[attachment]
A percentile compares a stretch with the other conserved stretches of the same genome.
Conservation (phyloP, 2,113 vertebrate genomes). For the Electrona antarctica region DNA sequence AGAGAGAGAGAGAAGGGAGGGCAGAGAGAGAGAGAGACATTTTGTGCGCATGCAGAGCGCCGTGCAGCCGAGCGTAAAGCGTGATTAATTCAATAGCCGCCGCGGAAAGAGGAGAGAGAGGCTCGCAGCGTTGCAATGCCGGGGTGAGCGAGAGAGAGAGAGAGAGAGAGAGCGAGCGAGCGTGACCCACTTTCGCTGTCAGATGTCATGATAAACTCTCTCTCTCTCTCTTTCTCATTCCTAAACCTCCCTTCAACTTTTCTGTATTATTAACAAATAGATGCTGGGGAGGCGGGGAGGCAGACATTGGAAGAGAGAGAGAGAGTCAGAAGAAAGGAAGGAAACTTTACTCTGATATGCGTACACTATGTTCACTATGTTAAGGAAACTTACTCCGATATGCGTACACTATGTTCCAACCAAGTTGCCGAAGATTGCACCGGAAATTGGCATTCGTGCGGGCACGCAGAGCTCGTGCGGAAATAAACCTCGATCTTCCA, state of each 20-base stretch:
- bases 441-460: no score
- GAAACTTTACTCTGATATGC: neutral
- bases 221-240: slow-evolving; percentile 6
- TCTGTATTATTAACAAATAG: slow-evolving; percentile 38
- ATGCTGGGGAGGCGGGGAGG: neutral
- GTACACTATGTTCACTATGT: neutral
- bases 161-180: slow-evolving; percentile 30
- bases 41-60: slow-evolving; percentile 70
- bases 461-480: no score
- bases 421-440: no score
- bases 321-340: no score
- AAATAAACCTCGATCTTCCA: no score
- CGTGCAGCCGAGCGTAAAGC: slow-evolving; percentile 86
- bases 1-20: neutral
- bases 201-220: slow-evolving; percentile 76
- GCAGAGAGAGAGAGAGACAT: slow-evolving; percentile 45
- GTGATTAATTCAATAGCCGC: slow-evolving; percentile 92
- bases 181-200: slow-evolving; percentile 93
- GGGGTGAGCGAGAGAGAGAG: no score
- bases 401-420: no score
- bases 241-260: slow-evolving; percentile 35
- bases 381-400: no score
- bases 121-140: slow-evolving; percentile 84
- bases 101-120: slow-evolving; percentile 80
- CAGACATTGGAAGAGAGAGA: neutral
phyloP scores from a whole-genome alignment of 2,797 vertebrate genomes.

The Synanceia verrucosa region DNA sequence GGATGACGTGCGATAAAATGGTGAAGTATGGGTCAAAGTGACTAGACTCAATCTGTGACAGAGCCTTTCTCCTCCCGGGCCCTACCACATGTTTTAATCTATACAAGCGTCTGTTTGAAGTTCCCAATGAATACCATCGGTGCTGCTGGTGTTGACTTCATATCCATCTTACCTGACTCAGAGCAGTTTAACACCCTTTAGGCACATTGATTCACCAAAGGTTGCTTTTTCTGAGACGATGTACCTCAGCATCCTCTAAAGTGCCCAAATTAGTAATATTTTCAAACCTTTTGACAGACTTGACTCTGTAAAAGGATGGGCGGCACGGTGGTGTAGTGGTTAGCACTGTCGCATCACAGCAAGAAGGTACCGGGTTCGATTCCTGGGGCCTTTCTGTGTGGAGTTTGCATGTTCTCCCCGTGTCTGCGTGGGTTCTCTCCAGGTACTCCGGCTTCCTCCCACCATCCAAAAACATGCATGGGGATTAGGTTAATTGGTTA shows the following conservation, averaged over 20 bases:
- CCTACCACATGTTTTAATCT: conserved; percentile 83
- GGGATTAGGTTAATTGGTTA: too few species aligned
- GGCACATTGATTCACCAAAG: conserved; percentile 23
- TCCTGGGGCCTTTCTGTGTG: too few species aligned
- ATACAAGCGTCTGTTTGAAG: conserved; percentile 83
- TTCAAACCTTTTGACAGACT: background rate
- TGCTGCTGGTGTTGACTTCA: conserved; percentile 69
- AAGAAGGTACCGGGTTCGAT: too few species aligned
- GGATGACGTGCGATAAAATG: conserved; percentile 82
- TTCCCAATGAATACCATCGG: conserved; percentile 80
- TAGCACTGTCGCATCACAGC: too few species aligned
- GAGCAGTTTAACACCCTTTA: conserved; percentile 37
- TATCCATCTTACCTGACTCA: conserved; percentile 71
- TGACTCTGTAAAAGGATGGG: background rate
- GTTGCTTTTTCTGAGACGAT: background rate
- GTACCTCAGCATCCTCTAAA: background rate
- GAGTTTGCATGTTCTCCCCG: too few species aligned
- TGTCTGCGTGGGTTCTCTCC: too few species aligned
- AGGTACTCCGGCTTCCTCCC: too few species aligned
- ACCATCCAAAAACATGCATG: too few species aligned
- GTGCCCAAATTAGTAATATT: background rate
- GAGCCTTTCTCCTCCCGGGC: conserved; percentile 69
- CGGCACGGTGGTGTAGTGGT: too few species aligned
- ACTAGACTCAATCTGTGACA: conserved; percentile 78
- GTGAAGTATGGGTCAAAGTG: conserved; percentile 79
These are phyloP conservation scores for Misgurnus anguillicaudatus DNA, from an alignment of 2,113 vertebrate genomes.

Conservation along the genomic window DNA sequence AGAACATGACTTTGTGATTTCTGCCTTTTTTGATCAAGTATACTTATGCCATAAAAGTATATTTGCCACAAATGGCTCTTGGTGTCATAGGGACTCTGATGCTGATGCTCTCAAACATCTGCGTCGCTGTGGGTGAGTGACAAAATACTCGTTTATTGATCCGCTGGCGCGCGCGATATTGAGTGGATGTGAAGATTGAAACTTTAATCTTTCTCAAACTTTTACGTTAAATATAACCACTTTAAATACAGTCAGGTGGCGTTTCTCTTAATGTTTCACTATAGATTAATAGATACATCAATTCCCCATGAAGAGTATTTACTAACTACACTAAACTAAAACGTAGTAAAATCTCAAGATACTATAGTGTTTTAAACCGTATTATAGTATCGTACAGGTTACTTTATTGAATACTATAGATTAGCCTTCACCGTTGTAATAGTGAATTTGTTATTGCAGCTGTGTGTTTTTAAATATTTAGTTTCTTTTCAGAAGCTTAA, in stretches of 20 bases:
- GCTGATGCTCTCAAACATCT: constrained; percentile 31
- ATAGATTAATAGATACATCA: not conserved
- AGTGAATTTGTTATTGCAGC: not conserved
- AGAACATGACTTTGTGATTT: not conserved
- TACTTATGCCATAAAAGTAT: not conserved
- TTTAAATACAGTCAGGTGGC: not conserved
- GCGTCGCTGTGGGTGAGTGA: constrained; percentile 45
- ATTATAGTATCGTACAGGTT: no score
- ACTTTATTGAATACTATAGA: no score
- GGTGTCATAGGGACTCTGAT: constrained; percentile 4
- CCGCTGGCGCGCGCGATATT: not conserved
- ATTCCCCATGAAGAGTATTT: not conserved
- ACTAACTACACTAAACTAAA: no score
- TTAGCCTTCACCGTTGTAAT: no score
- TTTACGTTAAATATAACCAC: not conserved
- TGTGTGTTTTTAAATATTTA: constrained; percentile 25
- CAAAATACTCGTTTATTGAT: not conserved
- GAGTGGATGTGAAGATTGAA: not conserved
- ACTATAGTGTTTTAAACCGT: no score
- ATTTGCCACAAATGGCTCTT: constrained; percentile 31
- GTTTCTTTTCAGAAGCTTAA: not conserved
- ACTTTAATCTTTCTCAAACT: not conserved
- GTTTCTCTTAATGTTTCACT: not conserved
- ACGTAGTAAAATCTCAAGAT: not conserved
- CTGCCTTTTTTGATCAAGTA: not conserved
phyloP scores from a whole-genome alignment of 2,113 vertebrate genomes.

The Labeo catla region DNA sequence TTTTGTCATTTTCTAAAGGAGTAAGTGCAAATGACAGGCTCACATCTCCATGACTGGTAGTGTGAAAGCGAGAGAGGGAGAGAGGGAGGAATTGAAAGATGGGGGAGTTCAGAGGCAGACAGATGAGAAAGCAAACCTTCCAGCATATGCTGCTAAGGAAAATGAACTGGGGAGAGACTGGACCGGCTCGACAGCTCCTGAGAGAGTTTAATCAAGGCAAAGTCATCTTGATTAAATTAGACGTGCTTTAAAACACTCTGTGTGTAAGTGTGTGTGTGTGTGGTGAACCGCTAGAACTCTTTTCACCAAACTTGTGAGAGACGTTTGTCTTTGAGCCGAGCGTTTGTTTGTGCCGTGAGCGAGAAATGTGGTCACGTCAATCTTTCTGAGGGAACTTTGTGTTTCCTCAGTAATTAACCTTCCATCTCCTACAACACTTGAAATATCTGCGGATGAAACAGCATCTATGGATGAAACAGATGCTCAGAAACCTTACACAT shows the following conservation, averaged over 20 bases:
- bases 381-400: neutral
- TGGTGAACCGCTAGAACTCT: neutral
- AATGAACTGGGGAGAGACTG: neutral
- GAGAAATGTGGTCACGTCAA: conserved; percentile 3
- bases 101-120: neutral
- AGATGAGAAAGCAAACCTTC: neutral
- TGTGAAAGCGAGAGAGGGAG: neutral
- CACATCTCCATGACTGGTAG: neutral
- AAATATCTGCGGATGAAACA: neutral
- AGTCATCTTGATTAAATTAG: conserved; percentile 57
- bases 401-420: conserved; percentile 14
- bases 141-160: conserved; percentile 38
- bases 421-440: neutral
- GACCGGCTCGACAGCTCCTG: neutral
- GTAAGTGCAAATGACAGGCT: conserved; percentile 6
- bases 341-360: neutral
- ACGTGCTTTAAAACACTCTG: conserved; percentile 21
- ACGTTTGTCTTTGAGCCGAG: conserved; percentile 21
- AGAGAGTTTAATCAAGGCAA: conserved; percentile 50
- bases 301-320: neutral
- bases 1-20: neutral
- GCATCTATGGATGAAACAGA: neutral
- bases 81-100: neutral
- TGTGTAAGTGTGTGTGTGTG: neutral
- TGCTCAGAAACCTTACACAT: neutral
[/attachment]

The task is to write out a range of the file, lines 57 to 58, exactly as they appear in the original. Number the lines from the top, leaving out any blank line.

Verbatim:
- GCTGATGCTCTCAAACATCT: constrained; percentile 31
- ATAGATTAATAGATACATCA: not conserved